Steelers receiver Emmanuel Sanders said he watched during OTAs and minicamp as quarterback Ben Roethlisberger and new offensive coordinator Todd Haley "grew closer and closer to each other," and he doesn't believe there should be any concerns about the new offense.
"It's going to be fun, exciting," Sanders said Saturday during an autograph session at Sports Shop in Logan Valley Mall. "Todd Haley is bringing in an offense that's based off of play-action, so we're going to run the ball to open up the pass."
Things will be much different on offense under Haley than they were under former coordinator Bruce Arians, but the Steelers players still don't know just how different.
"We don't have our identity yet on offense," Sanders said. "We're still creating that. We're going to base it off whatever team we're playing.
"I've been talking to Todd, just trying to get if we're going to run the ball or we're going to throw the ball, and he said we're going to do whatever we've got to do to win. So sounds good to me."
Then Sanders cracked a little smile and said the same thing all receivers would love from an offense.
"Hopefully we're passing the ball 50 times a game," he said.
Sanders, a third-year pro out of SMU, had 28 catches for 376 yards and two TDs as a rookie in 2010 and 22 catches for 288 yards and two scores last season. He's part of a talented young receiving corps that no longer includes Hines Ward but will feature Mike Wallace and Antonio Brown.
Sanders believes the Steelers will have "an explosive offense" and likes what he's seen so far from Haley during OTAs and minicamp.
"He's a cool guy, very cool guy. Very grounded," Sanders said. "He tells us every day, 'If there's something in the offense that you don't like, come to me and ask me or tell me and I'll try to get it situated.'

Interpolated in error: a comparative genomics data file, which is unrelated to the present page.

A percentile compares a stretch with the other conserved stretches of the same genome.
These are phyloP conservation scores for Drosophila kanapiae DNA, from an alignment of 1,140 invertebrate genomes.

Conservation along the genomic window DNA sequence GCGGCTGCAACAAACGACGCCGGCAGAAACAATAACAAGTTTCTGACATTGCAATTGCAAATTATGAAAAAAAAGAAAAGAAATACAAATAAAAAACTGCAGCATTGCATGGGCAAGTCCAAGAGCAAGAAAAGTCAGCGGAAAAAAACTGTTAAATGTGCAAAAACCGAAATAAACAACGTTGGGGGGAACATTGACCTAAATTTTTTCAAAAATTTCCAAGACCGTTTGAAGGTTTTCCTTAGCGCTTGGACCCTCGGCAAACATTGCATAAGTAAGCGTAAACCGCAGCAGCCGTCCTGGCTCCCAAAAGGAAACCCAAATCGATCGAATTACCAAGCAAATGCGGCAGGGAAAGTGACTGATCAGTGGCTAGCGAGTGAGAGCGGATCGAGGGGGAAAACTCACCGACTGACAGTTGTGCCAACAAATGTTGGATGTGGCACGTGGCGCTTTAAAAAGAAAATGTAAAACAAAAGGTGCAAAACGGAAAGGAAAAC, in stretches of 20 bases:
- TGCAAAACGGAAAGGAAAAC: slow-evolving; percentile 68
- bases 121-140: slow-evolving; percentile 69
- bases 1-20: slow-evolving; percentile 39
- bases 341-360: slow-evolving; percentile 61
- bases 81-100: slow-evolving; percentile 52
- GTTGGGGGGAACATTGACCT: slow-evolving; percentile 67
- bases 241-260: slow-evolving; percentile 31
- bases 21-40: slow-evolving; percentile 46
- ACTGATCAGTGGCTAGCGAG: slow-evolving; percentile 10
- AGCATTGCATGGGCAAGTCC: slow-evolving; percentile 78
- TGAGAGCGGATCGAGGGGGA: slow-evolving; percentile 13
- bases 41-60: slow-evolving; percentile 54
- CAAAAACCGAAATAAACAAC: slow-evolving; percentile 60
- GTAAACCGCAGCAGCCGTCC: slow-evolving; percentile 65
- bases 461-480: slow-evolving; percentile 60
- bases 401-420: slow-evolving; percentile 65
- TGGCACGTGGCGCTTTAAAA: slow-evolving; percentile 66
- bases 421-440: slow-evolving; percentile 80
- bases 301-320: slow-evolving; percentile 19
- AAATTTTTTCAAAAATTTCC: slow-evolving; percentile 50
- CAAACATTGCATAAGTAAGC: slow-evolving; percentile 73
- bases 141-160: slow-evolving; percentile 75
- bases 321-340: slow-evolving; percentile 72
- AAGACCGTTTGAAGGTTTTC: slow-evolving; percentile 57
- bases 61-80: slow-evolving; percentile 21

"He said the only thing that he wants, he just wants it to be right. He wants us to be on the same page, and he wants to score points. He wants to be the No. 1 offense in the National Football League."
For that to come close to happening, Roethlisberger and Haley will have to form a strong player-coach bond and trust in one another. Haley has a reputation for being a polarizing coach, so his relationship with Roethlisberger - who was good friends with Arians - will be closely monitored.
"I think they're starting to get on the same page," Sanders said, "as far as what Ben wants and what Todd wants and working together, just trying to be successful and trying to bring a championship to Pittsburgh."
So far, Haley hasn't displayed an overly intense or aggressive personality in practice.
"Nah, I haven't seen that, not once," Sanders said. "He tells us every day that we're all grown men and he's going to continue to treat us like grown men."
Another major factor in the Steelers' success this season will be Wallace, a budding star who caught 72 passes for 1,193 yards and eight TDs last season. Wallace held out of OTAs and minicamp because of a contract dispute, but barring some unforeseen event, he should be signed and ready to go for the season.
"He wants to be out there with us making plays in minicamp and everything, but the business side unfortunately won't allow him to do that," Sanders said. "But hopefully they work out his deal, and in training camp, 17 will be out there with us."
Sanders should have a bigger role in the offense this season with the retirement of Ward, who finished his career with 1,000 catches for 12,083 yards and 85 TDs.
There's been plenty of discussion in recent months about whether Ward is a Hall of Famer or not, but there's no doubt in Sanders' mind.
As the receiver was talking to a young fan Saturday, the boy's father said, "He loves that you played with Hines Ward."
Sanders immediately responded, "I loved it, too."
"If anyone should get [in the Hall of Fame], I think Hines Ward should get it," Sanders said. "He's been in the Pro Bowl several times, two Super Bowls, a Super Bowl MVP, I think he's well worth it."